Joel Vega inspects his latest work at his home. Photo by Robin Kuijs
As an artist, it is so much more special for Joel Vega when say, a 10-year-old child appreciates and connects with his work.
“It is something magical, worth more than a thousand compliments or people buying it,” he tells this writer as we sip coffee in his living room decorated with works by Filipino artists.
Vega has been creating contemporary artworks since moving to the Netherlands in 1999 to join his partner. It took a decade for this Filipino expat based in Nijmegen to build his collection using different techniques such as assemblage, collage, photo-transfer and embroidery. He used to be a journalist and was involved in literary arts in the Philippines before migrating to Europe.
He started mounting exhibitions in 2010, getting noticed almost immediately. In fact, Vega has been winning awards at the De Gelderlander Art Prize, an art competition in the Netherlands for non-professional artists, for three years already. Twice he won the top plum and once as a runner up.
Like Vega, a lot of Filipino artists living in Europe are now being recognized albeit slowly. In March this year, the Philippine Embassy in Rome presented a few of Vega’s peers with an award recognizing their contribution in elevating the Filipino identity and artistry in their adopted countries through their artworks. Among the awardees was painter Leon Pacunayen, the first Filipino in recent decades who made a significant presence in the Italian art circle.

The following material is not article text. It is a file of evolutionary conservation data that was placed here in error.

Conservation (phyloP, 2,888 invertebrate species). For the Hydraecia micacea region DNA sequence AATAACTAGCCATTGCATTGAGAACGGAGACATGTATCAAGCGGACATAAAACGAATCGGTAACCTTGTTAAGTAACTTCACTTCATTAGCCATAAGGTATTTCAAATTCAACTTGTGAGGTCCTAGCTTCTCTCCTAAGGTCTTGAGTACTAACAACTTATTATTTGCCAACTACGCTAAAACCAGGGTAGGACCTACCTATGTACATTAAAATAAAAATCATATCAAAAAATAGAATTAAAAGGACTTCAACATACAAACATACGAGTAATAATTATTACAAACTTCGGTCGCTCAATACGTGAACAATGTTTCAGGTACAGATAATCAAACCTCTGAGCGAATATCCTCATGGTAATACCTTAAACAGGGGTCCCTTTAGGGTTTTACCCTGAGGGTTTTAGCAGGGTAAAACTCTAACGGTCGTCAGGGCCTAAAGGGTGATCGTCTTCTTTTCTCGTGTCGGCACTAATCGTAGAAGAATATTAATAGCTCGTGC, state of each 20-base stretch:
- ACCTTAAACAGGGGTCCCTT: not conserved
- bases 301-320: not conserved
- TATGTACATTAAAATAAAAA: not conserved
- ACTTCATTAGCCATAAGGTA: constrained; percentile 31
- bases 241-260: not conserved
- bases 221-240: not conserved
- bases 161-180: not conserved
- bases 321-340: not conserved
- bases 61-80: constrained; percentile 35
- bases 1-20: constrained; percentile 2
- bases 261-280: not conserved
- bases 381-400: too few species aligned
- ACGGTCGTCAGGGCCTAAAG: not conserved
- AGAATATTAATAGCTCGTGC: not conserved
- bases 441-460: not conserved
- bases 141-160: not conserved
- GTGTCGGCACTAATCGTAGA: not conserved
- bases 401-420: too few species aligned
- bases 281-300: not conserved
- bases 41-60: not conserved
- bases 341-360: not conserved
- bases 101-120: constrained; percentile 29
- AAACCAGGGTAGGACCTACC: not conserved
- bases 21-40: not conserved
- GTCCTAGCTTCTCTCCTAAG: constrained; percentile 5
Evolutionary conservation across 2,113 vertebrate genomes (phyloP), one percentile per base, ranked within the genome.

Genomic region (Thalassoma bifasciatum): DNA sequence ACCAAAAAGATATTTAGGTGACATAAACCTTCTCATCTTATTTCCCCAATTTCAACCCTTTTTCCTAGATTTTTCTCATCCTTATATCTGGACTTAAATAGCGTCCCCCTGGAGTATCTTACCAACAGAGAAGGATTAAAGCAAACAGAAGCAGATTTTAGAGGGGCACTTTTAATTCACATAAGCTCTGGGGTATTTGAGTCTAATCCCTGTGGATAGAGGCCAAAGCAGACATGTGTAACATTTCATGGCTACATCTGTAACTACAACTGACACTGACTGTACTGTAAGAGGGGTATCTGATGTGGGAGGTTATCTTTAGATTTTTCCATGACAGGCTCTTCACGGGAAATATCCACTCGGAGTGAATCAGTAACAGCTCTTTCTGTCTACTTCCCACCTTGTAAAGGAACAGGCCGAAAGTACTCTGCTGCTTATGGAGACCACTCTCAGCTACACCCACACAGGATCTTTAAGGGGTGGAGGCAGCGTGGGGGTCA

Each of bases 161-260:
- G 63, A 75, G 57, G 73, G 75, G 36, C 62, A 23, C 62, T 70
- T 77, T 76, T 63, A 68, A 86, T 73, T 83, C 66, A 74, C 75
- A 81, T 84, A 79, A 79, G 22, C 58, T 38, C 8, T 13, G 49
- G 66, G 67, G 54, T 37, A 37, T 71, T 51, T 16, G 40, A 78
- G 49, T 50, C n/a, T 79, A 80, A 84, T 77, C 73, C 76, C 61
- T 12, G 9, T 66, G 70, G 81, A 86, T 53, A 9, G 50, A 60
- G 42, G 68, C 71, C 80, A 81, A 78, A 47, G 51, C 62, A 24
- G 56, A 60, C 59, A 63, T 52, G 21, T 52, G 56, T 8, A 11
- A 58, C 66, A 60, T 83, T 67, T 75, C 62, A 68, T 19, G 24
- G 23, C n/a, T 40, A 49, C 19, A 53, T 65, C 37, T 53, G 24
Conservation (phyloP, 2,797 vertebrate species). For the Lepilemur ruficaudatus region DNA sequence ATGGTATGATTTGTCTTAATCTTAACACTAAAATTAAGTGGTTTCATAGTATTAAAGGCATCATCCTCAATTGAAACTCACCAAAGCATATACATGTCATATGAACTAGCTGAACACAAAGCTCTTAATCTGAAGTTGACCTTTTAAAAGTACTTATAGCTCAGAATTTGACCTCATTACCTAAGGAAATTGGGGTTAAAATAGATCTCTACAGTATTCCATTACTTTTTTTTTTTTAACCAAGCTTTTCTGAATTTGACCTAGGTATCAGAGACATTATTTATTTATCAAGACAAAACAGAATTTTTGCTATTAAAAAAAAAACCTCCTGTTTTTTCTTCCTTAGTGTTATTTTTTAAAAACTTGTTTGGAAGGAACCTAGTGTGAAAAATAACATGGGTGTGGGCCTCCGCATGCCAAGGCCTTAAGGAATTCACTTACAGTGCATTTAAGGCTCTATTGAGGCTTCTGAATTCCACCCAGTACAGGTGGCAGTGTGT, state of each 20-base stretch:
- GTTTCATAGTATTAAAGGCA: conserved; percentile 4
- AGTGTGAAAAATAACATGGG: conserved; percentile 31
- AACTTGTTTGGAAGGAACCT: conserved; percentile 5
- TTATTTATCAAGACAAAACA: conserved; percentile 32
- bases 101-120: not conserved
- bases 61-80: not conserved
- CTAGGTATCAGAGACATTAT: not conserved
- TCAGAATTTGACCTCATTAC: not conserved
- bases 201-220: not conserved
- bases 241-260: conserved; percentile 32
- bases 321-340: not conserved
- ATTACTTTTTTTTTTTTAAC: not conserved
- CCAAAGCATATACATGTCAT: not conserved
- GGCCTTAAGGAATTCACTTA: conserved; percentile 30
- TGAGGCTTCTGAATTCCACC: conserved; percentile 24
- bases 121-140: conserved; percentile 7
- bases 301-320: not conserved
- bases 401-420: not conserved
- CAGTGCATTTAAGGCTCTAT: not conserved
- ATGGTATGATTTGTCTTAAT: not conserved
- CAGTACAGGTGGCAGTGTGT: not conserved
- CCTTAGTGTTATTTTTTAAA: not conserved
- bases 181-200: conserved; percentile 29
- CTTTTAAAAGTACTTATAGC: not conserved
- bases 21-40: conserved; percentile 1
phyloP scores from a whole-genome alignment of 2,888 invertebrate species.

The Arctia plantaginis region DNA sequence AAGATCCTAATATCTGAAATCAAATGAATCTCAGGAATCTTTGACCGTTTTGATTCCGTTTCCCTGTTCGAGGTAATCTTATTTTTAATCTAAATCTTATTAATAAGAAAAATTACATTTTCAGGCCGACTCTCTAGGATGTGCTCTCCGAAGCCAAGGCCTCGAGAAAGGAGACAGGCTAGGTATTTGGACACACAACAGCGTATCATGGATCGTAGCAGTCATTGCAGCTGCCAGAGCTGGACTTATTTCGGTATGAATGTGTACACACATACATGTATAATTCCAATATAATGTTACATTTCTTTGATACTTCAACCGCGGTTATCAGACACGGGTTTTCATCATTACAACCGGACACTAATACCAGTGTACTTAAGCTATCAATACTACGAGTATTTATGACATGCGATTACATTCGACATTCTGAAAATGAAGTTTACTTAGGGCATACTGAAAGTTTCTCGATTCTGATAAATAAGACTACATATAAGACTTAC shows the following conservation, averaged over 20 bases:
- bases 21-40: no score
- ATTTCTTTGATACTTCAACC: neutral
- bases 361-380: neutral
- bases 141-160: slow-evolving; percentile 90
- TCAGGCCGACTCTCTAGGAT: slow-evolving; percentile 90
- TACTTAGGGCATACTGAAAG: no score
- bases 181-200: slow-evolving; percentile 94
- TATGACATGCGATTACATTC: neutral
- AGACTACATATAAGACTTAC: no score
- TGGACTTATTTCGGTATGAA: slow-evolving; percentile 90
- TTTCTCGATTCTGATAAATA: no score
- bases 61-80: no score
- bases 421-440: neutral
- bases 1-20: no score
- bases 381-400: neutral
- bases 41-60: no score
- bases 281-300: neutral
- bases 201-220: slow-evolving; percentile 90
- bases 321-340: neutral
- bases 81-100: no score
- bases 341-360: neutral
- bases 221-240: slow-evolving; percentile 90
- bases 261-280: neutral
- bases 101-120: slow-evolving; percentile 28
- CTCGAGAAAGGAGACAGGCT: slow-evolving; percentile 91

Many will agree that Europe’s charm and beauty can indeed be the perfect incubator, if not catalyst, for an artist’s passion. Being here simply inspires one to be a poet, a sculptor, or a painter. Some rekindles their love to create.
Bong Delfin at his atelier in Odense, Denmark
Former industrial engineer Bong Delfin, for instance, did not imagine that he would be painting again when he moved to Denmark to work as an au pair. After attending an art festival in Kertminde, a picturesque town in Denmark where his host family lives, he was inspired to paint and draw again. Those were his old hobbies that started when he was still very much into comics. Delfin’s employer recognized his talent and encouraged him to pursue his art.
Last year, Delfin joined the Kertminde Art Festival, the same event that rekindled in him the love for painting. He won the Artist of the Year award, a recognition that changed his life.
“The award led me to a life changing decision of pursuing an art career here in Europe. It was really a big break for me. But I consider it only as the first step to finally pursue my passion,” says Delfin.
Similarly, for young photographer Sheryl dela Cuesta, being an artist used to be just a mere dream especially for a nursing student who had only enough money to support her schooling. In 2002, she was petitioned by her parents to come to Italy. Once there, she devoted most of her time working until the day came when she was finally able to buy a DSLR camera.
Sheryl dela Cuesta's award-winning photo of a pregnant woman
“I met friends who were into photography, too. So we started to do photo walks, read about photography related articles online, and joined groups on social networks like Flickr and Facebook. It wasn’t easy. Sometimes it was really frustrating not to achieve the photos I wanted. But if you love what you’re doing, you would find ways to overcome it,” says dela Cuesta, who is also known as Bushe in the Filipino community in Italy.